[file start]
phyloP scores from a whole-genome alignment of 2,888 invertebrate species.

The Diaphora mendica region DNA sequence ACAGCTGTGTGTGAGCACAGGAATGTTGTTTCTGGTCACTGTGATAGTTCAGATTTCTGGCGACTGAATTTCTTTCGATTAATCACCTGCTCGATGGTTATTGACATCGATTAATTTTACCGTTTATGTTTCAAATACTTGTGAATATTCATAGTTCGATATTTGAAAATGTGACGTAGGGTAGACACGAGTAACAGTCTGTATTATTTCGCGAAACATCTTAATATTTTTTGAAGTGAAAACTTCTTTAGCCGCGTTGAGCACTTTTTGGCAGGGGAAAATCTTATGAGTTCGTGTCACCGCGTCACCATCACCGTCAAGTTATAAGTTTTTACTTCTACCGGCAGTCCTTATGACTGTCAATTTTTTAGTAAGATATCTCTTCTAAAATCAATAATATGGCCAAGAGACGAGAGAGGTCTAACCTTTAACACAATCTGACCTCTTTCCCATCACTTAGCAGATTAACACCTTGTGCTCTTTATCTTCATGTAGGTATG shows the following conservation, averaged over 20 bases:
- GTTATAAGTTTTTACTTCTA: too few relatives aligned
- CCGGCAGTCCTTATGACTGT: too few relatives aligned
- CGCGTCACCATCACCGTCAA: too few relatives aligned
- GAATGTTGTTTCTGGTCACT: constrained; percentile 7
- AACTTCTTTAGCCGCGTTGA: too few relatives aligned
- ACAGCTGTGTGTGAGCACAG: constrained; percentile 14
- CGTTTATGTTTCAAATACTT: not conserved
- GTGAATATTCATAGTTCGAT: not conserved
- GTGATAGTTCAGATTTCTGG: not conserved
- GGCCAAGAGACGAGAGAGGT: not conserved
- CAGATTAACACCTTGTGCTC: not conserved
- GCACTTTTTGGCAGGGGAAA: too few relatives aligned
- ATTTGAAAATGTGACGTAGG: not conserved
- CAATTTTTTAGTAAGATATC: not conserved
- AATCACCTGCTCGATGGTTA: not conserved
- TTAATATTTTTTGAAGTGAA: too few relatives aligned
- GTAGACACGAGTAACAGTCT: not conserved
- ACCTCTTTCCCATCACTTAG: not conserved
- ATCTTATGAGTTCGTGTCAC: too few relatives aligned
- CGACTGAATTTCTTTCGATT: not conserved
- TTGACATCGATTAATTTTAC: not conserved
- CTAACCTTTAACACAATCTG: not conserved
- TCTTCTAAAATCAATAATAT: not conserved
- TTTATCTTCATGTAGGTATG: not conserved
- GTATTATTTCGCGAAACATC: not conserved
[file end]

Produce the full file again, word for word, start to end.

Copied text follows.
phyloP scores from a whole-genome alignment of 2,888 invertebrate species.

The Diaphora mendica region DNA sequence ACAGCTGTGTGTGAGCACAGGAATGTTGTTTCTGGTCACTGTGATAGTTCAGATTTCTGGCGACTGAATTTCTTTCGATTAATCACCTGCTCGATGGTTATTGACATCGATTAATTTTACCGTTTATGTTTCAAATACTTGTGAATATTCATAGTTCGATATTTGAAAATGTGACGTAGGGTAGACACGAGTAACAGTCTGTATTATTTCGCGAAACATCTTAATATTTTTTGAAGTGAAAACTTCTTTAGCCGCGTTGAGCACTTTTTGGCAGGGGAAAATCTTATGAGTTCGTGTCACCGCGTCACCATCACCGTCAAGTTATAAGTTTTTACTTCTACCGGCAGTCCTTATGACTGTCAATTTTTTAGTAAGATATCTCTTCTAAAATCAATAATATGGCCAAGAGACGAGAGAGGTCTAACCTTTAACACAATCTGACCTCTTTCCCATCACTTAGCAGATTAACACCTTGTGCTCTTTATCTTCATGTAGGTATG shows the following conservation, averaged over 20 bases:
- GTTATAAGTTTTTACTTCTA: too few relatives aligned
- CCGGCAGTCCTTATGACTGT: too few relatives aligned
- CGCGTCACCATCACCGTCAA: too few relatives aligned
- GAATGTTGTTTCTGGTCACT: constrained; percentile 7
- AACTTCTTTAGCCGCGTTGA: too few relatives aligned
- ACAGCTGTGTGTGAGCACAG: constrained; percentile 14
- CGTTTATGTTTCAAATACTT: not conserved
- GTGAATATTCATAGTTCGAT: not conserved
- GTGATAGTTCAGATTTCTGG: not conserved
- GGCCAAGAGACGAGAGAGGT: not conserved
- CAGATTAACACCTTGTGCTC: not conserved
- GCACTTTTTGGCAGGGGAAA: too few relatives aligned
- ATTTGAAAATGTGACGTAGG: not conserved
- CAATTTTTTAGTAAGATATC: not conserved
- AATCACCTGCTCGATGGTTA: not conserved
- TTAATATTTTTTGAAGTGAA: too few relatives aligned
- GTAGACACGAGTAACAGTCT: not conserved
- ACCTCTTTCCCATCACTTAG: not conserved
- ATCTTATGAGTTCGTGTCAC: too few relatives aligned
- CGACTGAATTTCTTTCGATT: not conserved
- TTGACATCGATTAATTTTAC: not conserved
- CTAACCTTTAACACAATCTG: not conserved
- TCTTCTAAAATCAATAATAT: not conserved
- TTTATCTTCATGTAGGTATG: not conserved
- GTATTATTTCGCGAAACATC: not conserved